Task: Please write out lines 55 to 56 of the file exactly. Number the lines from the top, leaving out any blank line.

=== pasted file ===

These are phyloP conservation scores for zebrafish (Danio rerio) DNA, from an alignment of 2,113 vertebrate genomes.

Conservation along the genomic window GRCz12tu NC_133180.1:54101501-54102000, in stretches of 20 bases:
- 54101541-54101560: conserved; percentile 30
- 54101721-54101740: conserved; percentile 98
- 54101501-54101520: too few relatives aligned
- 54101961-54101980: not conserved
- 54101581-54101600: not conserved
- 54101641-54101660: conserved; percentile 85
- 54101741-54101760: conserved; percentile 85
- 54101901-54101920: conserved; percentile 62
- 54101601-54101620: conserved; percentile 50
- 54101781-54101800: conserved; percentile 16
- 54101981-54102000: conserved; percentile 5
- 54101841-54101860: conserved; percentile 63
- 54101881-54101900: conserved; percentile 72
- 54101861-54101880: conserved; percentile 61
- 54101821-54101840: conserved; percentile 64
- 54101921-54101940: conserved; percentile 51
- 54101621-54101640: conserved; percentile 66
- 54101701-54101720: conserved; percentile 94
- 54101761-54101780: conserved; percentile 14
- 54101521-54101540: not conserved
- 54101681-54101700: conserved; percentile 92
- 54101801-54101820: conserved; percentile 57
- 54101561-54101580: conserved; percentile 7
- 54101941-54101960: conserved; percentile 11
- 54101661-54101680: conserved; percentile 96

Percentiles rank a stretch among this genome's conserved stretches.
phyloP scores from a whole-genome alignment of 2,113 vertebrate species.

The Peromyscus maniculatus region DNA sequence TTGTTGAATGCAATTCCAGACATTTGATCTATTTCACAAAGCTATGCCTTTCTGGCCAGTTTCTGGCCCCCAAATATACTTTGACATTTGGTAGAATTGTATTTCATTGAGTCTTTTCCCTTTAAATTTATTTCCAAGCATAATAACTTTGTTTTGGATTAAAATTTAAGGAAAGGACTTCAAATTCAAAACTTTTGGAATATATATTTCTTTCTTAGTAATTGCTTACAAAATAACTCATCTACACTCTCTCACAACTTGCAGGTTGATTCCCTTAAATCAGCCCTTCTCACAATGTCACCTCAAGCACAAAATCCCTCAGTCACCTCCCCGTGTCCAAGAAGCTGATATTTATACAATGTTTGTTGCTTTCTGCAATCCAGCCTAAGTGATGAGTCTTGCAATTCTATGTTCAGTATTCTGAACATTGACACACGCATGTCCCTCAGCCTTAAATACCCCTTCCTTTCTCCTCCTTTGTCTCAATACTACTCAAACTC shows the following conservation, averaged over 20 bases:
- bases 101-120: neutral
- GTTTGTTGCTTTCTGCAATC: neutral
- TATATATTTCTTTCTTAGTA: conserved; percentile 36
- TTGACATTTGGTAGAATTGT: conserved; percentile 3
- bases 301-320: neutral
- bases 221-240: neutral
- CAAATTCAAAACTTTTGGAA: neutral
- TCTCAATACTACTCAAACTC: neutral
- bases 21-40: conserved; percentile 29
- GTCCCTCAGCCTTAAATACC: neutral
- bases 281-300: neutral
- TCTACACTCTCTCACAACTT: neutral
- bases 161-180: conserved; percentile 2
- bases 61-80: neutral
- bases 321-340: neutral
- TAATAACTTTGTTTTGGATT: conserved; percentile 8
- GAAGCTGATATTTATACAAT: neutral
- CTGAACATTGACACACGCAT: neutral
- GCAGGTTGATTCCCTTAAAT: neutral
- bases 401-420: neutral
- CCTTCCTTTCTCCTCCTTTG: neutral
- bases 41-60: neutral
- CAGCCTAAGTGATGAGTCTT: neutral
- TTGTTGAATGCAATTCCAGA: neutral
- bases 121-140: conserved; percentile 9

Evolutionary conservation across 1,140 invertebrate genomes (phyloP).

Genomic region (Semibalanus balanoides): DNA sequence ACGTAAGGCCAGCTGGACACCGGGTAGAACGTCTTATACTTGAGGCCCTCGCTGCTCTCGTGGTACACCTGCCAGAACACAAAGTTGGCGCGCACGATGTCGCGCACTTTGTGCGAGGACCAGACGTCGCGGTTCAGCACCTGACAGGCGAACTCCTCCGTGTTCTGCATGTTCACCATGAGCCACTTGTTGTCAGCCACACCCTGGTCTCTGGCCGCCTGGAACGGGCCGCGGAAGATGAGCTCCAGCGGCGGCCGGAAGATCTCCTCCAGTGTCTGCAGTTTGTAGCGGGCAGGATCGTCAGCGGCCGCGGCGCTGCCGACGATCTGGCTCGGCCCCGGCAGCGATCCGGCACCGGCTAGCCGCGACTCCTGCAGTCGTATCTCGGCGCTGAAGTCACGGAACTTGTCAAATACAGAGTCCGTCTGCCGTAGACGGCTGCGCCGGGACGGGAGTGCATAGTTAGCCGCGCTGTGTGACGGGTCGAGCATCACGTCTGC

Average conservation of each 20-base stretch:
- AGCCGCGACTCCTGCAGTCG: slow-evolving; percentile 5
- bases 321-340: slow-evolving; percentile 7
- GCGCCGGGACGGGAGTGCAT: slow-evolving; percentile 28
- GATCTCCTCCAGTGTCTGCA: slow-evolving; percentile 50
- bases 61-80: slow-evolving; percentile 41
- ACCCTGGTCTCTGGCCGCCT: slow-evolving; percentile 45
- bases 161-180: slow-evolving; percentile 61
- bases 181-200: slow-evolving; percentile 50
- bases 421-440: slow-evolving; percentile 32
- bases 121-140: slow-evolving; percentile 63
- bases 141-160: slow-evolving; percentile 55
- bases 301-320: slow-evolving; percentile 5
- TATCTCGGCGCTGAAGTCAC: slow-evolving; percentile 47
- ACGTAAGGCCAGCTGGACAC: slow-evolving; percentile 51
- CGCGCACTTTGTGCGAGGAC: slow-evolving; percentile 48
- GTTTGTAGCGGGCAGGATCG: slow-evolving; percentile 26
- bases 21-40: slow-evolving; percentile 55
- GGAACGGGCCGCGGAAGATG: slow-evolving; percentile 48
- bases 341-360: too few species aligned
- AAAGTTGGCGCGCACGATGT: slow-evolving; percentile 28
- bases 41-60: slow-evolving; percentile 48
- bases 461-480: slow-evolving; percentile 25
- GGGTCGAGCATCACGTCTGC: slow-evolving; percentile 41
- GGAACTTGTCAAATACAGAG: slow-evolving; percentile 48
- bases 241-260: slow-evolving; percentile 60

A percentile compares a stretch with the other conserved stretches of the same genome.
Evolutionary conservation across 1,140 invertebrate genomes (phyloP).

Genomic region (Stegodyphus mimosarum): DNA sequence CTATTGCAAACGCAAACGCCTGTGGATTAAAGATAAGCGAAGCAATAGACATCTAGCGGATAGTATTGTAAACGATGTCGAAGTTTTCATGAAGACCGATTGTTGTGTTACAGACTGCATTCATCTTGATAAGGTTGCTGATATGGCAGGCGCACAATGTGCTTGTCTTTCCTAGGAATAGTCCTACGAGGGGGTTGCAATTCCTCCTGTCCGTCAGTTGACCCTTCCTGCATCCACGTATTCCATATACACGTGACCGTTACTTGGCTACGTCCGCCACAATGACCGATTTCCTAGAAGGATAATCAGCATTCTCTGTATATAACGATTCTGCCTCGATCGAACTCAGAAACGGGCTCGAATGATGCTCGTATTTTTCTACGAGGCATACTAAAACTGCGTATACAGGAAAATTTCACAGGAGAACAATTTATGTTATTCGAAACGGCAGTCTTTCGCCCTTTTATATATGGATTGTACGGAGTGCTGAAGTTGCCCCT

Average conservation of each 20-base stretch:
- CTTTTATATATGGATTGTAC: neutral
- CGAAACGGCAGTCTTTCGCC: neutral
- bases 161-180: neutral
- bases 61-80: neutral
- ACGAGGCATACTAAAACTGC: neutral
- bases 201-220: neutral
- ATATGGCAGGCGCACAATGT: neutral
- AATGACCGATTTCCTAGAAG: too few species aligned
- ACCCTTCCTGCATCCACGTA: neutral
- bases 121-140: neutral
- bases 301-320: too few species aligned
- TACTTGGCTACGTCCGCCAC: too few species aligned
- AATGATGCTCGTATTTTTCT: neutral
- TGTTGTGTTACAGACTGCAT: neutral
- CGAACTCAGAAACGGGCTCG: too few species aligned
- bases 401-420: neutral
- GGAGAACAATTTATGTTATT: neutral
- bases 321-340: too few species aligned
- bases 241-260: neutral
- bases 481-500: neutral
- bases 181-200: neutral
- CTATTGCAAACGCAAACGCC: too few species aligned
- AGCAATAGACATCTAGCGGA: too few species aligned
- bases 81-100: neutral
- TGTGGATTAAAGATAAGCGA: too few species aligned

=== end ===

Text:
- bases 121-140: conserved; percentile 9

Evolutionary conservation across 1,140 invertebrate genomes (phyloP).